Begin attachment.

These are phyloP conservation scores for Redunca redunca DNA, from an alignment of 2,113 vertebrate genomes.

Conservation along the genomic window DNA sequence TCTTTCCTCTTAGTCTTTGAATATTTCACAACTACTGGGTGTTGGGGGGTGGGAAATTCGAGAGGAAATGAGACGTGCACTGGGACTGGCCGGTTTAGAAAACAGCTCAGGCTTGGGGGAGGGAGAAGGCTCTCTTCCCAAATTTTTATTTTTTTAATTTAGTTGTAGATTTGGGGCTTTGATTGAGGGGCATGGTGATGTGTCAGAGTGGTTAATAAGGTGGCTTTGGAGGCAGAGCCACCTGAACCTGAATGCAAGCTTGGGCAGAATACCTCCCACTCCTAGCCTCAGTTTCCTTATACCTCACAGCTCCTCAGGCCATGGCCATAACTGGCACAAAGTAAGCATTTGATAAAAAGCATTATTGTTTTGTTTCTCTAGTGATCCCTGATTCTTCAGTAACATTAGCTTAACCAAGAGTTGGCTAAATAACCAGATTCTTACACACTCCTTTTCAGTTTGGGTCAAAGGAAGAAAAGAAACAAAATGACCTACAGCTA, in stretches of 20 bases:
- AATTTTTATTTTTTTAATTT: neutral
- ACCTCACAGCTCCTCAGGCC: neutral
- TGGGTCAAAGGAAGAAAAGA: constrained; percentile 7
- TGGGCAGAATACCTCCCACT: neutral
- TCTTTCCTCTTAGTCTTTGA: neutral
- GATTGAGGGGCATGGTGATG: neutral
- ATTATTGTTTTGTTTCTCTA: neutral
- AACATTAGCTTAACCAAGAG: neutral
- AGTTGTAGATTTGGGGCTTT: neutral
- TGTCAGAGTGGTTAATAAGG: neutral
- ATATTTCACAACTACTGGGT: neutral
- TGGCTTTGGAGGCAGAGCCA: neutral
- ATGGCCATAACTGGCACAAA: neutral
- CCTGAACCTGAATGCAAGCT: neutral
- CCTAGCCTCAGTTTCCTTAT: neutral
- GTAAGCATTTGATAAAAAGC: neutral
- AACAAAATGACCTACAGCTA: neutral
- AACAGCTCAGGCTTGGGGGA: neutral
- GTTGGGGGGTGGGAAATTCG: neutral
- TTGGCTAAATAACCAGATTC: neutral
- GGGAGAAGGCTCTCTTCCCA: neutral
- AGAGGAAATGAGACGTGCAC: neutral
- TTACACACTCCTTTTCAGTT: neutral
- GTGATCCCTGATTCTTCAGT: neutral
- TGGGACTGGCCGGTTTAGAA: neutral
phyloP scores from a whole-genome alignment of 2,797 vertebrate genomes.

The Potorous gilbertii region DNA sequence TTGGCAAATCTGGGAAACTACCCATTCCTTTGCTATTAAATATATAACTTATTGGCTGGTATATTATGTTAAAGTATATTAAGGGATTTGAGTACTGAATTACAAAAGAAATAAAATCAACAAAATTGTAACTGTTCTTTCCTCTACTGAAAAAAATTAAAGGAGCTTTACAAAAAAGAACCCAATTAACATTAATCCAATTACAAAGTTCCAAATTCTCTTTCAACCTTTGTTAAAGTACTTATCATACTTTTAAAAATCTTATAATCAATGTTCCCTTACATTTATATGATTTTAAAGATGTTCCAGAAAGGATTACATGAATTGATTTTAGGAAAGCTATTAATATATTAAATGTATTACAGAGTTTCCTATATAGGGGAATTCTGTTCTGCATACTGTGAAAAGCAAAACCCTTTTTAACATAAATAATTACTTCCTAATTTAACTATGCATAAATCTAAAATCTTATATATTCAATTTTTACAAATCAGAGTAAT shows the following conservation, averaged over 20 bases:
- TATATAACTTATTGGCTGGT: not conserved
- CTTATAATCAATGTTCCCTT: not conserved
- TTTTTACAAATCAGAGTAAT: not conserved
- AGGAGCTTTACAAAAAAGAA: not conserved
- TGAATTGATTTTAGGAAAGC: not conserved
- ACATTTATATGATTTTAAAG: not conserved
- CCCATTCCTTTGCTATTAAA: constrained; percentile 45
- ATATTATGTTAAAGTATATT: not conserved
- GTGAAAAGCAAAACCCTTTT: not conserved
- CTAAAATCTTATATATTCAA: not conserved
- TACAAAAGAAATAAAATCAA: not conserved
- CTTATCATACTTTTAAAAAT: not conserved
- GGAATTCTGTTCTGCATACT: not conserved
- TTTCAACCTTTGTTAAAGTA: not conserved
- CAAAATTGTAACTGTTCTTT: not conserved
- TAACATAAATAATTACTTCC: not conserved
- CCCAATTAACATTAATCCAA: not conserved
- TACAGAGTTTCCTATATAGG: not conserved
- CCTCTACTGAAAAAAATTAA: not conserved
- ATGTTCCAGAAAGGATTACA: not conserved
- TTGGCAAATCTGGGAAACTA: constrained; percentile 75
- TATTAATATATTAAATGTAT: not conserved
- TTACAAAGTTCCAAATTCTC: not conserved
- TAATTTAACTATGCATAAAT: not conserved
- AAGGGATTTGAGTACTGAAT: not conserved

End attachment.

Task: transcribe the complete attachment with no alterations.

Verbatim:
These are phyloP conservation scores for Redunca redunca DNA, from an alignment of 2,113 vertebrate genomes.

Conservation along the genomic window DNA sequence TCTTTCCTCTTAGTCTTTGAATATTTCACAACTACTGGGTGTTGGGGGGTGGGAAATTCGAGAGGAAATGAGACGTGCACTGGGACTGGCCGGTTTAGAAAACAGCTCAGGCTTGGGGGAGGGAGAAGGCTCTCTTCCCAAATTTTTATTTTTTTAATTTAGTTGTAGATTTGGGGCTTTGATTGAGGGGCATGGTGATGTGTCAGAGTGGTTAATAAGGTGGCTTTGGAGGCAGAGCCACCTGAACCTGAATGCAAGCTTGGGCAGAATACCTCCCACTCCTAGCCTCAGTTTCCTTATACCTCACAGCTCCTCAGGCCATGGCCATAACTGGCACAAAGTAAGCATTTGATAAAAAGCATTATTGTTTTGTTTCTCTAGTGATCCCTGATTCTTCAGTAACATTAGCTTAACCAAGAGTTGGCTAAATAACCAGATTCTTACACACTCCTTTTCAGTTTGGGTCAAAGGAAGAAAAGAAACAAAATGACCTACAGCTA, in stretches of 20 bases:
- AATTTTTATTTTTTTAATTT: neutral
- ACCTCACAGCTCCTCAGGCC: neutral
- TGGGTCAAAGGAAGAAAAGA: constrained; percentile 7
- TGGGCAGAATACCTCCCACT: neutral
- TCTTTCCTCTTAGTCTTTGA: neutral
- GATTGAGGGGCATGGTGATG: neutral
- ATTATTGTTTTGTTTCTCTA: neutral
- AACATTAGCTTAACCAAGAG: neutral
- AGTTGTAGATTTGGGGCTTT: neutral
- TGTCAGAGTGGTTAATAAGG: neutral
- ATATTTCACAACTACTGGGT: neutral
- TGGCTTTGGAGGCAGAGCCA: neutral
- ATGGCCATAACTGGCACAAA: neutral
- CCTGAACCTGAATGCAAGCT: neutral
- CCTAGCCTCAGTTTCCTTAT: neutral
- GTAAGCATTTGATAAAAAGC: neutral
- AACAAAATGACCTACAGCTA: neutral
- AACAGCTCAGGCTTGGGGGA: neutral
- GTTGGGGGGTGGGAAATTCG: neutral
- TTGGCTAAATAACCAGATTC: neutral
- GGGAGAAGGCTCTCTTCCCA: neutral
- AGAGGAAATGAGACGTGCAC: neutral
- TTACACACTCCTTTTCAGTT: neutral
- GTGATCCCTGATTCTTCAGT: neutral
- TGGGACTGGCCGGTTTAGAA: neutral
phyloP scores from a whole-genome alignment of 2,797 vertebrate genomes.

The Potorous gilbertii region DNA sequence TTGGCAAATCTGGGAAACTACCCATTCCTTTGCTATTAAATATATAACTTATTGGCTGGTATATTATGTTAAAGTATATTAAGGGATTTGAGTACTGAATTACAAAAGAAATAAAATCAACAAAATTGTAACTGTTCTTTCCTCTACTGAAAAAAATTAAAGGAGCTTTACAAAAAAGAACCCAATTAACATTAATCCAATTACAAAGTTCCAAATTCTCTTTCAACCTTTGTTAAAGTACTTATCATACTTTTAAAAATCTTATAATCAATGTTCCCTTACATTTATATGATTTTAAAGATGTTCCAGAAAGGATTACATGAATTGATTTTAGGAAAGCTATTAATATATTAAATGTATTACAGAGTTTCCTATATAGGGGAATTCTGTTCTGCATACTGTGAAAAGCAAAACCCTTTTTAACATAAATAATTACTTCCTAATTTAACTATGCATAAATCTAAAATCTTATATATTCAATTTTTACAAATCAGAGTAAT shows the following conservation, averaged over 20 bases:
- TATATAACTTATTGGCTGGT: not conserved
- CTTATAATCAATGTTCCCTT: not conserved
- TTTTTACAAATCAGAGTAAT: not conserved
- AGGAGCTTTACAAAAAAGAA: not conserved
- TGAATTGATTTTAGGAAAGC: not conserved
- ACATTTATATGATTTTAAAG: not conserved
- CCCATTCCTTTGCTATTAAA: constrained; percentile 45
- ATATTATGTTAAAGTATATT: not conserved
- GTGAAAAGCAAAACCCTTTT: not conserved
- CTAAAATCTTATATATTCAA: not conserved
- TACAAAAGAAATAAAATCAA: not conserved
- CTTATCATACTTTTAAAAAT: not conserved
- GGAATTCTGTTCTGCATACT: not conserved
- TTTCAACCTTTGTTAAAGTA: not conserved
- CAAAATTGTAACTGTTCTTT: not conserved
- TAACATAAATAATTACTTCC: not conserved
- CCCAATTAACATTAATCCAA: not conserved
- TACAGAGTTTCCTATATAGG: not conserved
- CCTCTACTGAAAAAAATTAA: not conserved
- ATGTTCCAGAAAGGATTACA: not conserved
- TTGGCAAATCTGGGAAACTA: constrained; percentile 75
- TATTAATATATTAAATGTAT: not conserved
- TTACAAAGTTCCAAATTCTC: not conserved
- TAATTTAACTATGCATAAAT: not conserved
- AAGGGATTTGAGTACTGAAT: not conserved